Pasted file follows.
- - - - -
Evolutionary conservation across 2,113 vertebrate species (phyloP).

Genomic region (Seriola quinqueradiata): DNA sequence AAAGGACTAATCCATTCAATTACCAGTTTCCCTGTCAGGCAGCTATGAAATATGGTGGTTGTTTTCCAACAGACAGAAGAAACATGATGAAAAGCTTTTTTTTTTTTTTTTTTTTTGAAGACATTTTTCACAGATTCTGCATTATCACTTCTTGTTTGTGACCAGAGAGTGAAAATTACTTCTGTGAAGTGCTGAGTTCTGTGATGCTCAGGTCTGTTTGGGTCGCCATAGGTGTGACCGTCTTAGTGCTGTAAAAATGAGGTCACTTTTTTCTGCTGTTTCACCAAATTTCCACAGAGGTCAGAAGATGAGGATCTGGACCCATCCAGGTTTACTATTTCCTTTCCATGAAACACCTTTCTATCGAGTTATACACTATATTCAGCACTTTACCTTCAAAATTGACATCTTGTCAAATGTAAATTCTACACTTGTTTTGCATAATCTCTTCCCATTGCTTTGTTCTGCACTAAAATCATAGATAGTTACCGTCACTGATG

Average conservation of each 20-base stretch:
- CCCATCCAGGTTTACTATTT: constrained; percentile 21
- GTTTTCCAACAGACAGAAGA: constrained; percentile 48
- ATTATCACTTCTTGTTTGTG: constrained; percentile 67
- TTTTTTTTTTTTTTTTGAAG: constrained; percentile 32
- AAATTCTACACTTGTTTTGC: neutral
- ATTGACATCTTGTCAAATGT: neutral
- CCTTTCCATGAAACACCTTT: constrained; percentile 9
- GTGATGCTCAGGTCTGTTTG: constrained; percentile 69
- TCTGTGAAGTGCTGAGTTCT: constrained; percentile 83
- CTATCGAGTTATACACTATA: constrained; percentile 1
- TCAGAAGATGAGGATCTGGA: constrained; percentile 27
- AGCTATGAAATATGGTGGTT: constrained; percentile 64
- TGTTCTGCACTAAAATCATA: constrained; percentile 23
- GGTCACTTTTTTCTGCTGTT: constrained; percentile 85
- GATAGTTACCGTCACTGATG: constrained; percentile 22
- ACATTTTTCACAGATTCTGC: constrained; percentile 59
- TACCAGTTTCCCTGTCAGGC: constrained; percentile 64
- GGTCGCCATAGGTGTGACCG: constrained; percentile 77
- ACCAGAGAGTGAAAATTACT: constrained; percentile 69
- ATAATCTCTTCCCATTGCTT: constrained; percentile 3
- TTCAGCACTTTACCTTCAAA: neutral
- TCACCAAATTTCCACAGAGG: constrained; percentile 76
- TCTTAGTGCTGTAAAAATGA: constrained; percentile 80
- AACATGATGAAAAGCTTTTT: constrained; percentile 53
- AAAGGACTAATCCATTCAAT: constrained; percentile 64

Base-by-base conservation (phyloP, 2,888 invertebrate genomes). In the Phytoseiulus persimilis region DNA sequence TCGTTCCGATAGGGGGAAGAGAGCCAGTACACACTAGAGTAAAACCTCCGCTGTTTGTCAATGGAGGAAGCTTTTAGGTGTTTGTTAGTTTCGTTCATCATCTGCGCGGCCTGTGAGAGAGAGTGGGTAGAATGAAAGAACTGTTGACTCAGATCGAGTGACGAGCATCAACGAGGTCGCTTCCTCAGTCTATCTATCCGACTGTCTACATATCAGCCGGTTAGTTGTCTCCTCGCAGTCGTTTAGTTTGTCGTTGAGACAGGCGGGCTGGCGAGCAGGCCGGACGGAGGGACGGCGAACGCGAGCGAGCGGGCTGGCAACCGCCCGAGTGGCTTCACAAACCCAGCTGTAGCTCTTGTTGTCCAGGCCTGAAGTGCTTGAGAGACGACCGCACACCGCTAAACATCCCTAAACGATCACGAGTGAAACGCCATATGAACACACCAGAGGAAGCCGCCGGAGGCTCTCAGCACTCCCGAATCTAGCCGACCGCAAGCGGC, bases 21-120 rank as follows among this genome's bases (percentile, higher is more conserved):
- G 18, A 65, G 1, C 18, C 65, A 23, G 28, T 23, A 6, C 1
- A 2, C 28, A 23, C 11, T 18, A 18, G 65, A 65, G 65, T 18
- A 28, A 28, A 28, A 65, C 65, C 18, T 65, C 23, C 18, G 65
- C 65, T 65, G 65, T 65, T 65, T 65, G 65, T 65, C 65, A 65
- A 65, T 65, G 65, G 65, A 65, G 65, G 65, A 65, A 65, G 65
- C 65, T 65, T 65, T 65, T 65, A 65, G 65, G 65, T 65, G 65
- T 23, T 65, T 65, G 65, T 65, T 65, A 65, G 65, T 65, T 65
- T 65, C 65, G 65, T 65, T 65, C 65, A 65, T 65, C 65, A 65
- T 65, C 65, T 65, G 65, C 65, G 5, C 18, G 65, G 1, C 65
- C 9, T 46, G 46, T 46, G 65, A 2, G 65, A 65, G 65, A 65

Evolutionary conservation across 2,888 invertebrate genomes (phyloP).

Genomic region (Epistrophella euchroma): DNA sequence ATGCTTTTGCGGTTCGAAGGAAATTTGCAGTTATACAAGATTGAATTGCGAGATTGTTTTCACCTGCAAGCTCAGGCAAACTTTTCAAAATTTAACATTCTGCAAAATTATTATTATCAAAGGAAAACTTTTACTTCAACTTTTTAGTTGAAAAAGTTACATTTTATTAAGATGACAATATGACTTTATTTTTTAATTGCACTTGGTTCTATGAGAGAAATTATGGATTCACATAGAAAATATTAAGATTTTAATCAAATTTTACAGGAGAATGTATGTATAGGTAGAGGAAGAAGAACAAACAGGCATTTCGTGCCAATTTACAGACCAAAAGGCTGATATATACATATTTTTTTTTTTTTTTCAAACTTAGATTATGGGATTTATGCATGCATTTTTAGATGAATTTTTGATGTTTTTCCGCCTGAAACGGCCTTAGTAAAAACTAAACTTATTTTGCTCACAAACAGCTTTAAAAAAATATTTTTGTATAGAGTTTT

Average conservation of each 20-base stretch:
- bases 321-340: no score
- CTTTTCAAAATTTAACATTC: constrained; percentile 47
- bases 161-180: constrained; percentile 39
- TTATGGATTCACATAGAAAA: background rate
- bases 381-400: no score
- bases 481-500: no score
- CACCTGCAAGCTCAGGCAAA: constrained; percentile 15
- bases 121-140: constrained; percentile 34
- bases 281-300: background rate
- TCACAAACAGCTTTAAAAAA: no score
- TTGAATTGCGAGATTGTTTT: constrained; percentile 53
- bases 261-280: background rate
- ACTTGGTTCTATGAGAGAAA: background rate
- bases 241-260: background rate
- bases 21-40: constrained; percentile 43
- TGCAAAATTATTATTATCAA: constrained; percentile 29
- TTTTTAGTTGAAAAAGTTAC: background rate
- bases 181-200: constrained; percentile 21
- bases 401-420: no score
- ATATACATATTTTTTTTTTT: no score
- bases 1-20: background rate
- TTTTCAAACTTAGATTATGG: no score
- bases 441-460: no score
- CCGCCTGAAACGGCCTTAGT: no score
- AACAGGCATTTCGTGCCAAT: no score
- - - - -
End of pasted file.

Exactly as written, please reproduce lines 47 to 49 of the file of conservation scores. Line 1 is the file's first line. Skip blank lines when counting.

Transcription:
- bases 381-400: no score
- bases 481-500: no score
- CACCTGCAAGCTCAGGCAAA: constrained; percentile 15